Here is real value – the cream of two major Jarre scores on one CD!
Ryan’s Daughter was the third in a series of four collaborations between Jarre and the great director David Lean. Their creative union had begun in 1962 with Lawrence of Arabia and continued with 1965’s Dr Zhivago, Ryan’s Daughter in 1970 and 1984’s A Passage to India. Jarre would receive Academy Awards for three out of four Lean collaborations, with Ryan’s Daughter being the only exception. Which is a pity because Ryan’s Daughter (beautifully photographed in Dingle on the south-west coast of the republic of Ireland) is as good as any of them and arguably better than at least one.
There is a very memorable main theme – a beautiful yearning melody for the dreamy-eyed daughter (Sarah Miles) of the local innkeeper (Leo McKern) who is caught up in divided loyalties between the British Crown and the Irish revolutionaries (it is set around the time of the 1916 uprising). She escapes from the loveless marriage to the well-meaning but unromantic local schoolmaster (Robert Mitchum) into the arms of the British officer commanding the nearby garrison. Highlights of this score include; the weirdly evocative music presented on some very unusual percussion instruments for the shambling gait of Michael the crippled village idiot (an incredible performance by John Mills – who is not credited in the liner notes!); the shell shock of the officer (Christopher Jones) in ‘The Shake’ and the defiantly exuberant march of the Irish rebels.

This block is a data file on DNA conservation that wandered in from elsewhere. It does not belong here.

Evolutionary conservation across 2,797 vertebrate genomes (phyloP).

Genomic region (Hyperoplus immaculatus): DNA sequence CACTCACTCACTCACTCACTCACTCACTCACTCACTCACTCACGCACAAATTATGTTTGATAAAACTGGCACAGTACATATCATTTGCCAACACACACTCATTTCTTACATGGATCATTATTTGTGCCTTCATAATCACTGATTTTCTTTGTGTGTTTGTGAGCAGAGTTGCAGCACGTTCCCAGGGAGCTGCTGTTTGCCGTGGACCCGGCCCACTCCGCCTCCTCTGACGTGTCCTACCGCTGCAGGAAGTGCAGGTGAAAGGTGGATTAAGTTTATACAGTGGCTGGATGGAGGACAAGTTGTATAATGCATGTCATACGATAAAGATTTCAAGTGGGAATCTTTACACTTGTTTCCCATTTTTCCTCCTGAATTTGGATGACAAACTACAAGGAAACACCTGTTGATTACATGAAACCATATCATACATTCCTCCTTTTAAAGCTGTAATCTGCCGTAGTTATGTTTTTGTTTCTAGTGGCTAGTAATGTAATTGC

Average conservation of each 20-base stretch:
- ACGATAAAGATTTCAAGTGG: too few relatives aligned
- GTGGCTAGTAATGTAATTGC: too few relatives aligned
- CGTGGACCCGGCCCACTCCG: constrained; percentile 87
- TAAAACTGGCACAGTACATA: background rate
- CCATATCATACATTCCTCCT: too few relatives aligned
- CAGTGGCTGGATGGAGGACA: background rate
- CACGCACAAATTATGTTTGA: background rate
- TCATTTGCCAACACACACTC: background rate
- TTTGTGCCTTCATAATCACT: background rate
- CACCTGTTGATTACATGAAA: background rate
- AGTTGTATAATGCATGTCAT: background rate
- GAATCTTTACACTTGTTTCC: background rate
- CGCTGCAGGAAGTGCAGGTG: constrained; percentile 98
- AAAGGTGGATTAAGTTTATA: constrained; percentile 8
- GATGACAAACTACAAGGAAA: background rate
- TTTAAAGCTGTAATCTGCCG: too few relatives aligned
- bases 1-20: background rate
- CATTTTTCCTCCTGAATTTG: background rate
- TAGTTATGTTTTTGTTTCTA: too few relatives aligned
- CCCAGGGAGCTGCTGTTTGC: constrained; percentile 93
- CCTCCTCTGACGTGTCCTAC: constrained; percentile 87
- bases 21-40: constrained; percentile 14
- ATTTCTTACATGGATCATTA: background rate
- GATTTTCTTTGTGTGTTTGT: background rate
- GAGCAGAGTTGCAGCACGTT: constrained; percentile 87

John Frankenheimer’s Grand Prix (1966) tells the story of the tumultuous lives and loves of four motor racing drivers as they dice with death, speeding across the race tracks of the world. Again, the music demonstrates Jarre’s ability to deliver a major theme that lingers in the memory (a sort of victors’ march – muscular, heroic, triumphant) and his gift to evoke situations and atmosphere. Here his harmonies and orchestrations uncannily suggest speeding cars and screaming wheels. Balancing all the action cues (in one case with motor racing sound effects) are more idyllic and romantic cues for the drivers’ love lives. Much use is made of Latin rhythms to lend an air of international glamour and sophistication to the score.
Highly recommended .